So, if you have any advice, now would be a great time to give it to me. I may be a Magoo, but, if I remember correctly, he was all ears (well, all head anyway). And I’m all eyes. Hit me with it!


  1. Might I suggest using twitter and tweeting? I have found it to be a great way to communicate. My Fabulous Husband and I like to txt one another fun little things from across the room at events he is photographing. I can't hear, but we make it fun by texting. I've even txt my hosts a time or two and they laugh and we have fun. Set up a twitter account just for the event and make twitter part of the party and come up with funny little twitter names just for the event. It's an idea.

  2. When I have to endure large family get togethers or other events with lots of people, my solution is usually to seek out the youngest members there (preferably no older than 3 or 4yrs old) and amuse myself with them. It's getting trickier because they're all getting older. They don't seem to care that I can't understand them. And they appreciate it when I make funny faces at them (well, at least up until age 2)
    If there are no little ones to amuse myself with, I watch the other grown-ups and make up what they might be saying. The guys will always talk shop (weather, tractors, cows, fields) and the womenfolk will talk houses,kids, food and crafts.
    The other option I use, which works best if the gathering is at my place or my parents farm, is to simply busy myself in the kitchen.
    This is what works for me. Might not work for you. I have some hearing left and can read lips somewhat.

  3. I totally understand your reluctance! last summer my husbands family invited us to his grndmothers 80th b-day party which if I knew then what I know now I wuld have made any excuse possible not to go! My husband and I have been marrie almost 18 yrs now so his family is well aware that I am deaf but have taken the stance that if they ignore it (deafnes) it will go away. I had a horrible time no one realy talked or even tried to talk to me and at night they all decided to sit around the campfire in the dark and talk which I immediatly became bored and looking to my husband for help he was too caught up with what was going on to even help me understand what was being said! I think the twitter idea is great or even if you and your husband come up with a game plan to keep you in the loop instead of him just marching off merrily leaving you behind. Sorry I'm a Magoo myself on this subject and do not want to go to the next reunion they have. Good luck!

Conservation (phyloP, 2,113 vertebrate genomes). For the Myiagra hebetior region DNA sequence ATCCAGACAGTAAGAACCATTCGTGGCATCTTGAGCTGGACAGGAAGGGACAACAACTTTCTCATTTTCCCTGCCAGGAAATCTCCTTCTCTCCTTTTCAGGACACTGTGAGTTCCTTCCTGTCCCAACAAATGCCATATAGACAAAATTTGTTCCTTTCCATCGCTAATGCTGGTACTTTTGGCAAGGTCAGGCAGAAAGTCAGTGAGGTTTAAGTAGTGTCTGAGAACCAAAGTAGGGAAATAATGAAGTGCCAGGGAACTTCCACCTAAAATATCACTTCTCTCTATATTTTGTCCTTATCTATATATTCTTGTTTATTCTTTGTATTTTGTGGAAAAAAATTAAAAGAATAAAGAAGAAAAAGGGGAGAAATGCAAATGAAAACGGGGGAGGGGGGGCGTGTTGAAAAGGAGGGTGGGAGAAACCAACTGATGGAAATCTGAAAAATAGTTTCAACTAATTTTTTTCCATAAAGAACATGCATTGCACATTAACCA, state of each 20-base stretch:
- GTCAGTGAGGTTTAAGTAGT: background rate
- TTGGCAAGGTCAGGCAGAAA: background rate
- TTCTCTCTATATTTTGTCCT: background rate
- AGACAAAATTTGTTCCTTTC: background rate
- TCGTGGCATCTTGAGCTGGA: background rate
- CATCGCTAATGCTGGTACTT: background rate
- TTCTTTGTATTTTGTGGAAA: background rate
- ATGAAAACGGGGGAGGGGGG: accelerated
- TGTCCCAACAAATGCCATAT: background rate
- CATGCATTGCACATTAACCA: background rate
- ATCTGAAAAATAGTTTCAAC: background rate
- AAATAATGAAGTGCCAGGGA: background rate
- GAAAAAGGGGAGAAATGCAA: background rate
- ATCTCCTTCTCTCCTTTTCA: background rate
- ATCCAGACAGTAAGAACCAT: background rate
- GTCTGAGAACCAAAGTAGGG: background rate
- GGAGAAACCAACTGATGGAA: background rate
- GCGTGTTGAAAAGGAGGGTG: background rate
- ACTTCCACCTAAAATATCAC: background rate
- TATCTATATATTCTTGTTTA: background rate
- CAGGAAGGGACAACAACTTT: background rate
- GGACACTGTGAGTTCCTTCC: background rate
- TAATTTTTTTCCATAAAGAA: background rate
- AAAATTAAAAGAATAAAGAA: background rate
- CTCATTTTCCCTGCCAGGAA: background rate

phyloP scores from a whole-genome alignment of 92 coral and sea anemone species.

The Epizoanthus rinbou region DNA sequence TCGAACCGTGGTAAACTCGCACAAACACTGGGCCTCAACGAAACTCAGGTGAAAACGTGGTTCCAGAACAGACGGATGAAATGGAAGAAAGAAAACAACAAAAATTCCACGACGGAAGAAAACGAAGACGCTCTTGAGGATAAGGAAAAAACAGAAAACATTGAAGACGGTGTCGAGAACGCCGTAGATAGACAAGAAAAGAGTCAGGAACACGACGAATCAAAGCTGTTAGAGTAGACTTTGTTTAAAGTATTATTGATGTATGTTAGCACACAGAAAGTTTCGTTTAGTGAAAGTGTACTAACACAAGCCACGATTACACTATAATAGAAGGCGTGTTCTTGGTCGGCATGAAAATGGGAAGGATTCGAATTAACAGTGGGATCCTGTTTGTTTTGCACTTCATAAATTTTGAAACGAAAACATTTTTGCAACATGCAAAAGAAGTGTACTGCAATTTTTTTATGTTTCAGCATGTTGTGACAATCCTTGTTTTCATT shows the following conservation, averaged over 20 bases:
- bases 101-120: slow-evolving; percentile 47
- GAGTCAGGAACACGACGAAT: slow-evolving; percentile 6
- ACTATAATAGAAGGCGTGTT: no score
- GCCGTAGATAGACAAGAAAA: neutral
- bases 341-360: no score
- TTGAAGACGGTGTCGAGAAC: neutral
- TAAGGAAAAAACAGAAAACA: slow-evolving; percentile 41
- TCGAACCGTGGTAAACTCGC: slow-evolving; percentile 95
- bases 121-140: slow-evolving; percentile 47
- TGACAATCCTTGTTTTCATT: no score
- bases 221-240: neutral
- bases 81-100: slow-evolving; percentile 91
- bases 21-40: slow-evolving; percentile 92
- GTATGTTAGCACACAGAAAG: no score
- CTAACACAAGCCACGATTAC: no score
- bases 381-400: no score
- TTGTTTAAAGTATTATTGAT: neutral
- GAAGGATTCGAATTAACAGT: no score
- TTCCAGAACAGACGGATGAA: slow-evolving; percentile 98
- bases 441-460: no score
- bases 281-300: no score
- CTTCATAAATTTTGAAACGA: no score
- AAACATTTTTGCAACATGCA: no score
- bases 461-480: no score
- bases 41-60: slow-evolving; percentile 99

4. I came to this site on accident. I am hearing. I think that is horrible. I know that reunions suck when you CAN hear all the relatives whispering rude things about you, but frankly I don't see why people wouldn't want to make an effort to get to know someone and learn sign language as a means of communication.

    I am sure that they feel as left out of your life as you feel left out of theirs in this situation. The uncertanty of how to communicate is always there. Every time I walk into a room full of people I feel it.

    The only difference between you and them is there is only one of you. Both sides can't seem to converse. And it isn't like they are speaking japanese and all you have to do is learn it. They are the ones who need to learn your language. I think you should be assertive in showing them what signs are what and see if they don't start using them. You have alot to give in many ways, even if you are a magoo, I can tell from the above, that if I was given the chance in real life, you are someone I would want to be able to converse with. I am not saying to teach a whole room full of people how to use sign language. But the important people in your life NEED to know.. including your husbands family. If they don't learn they will be missing out on who you are.
    It may not help this reunion, but it may help future ones. I am sorry if i am speaking out of turn or offending anyone, I just can't imagine one of my brothers marrying a deaf woman and us not trying to learn asl to get to know her.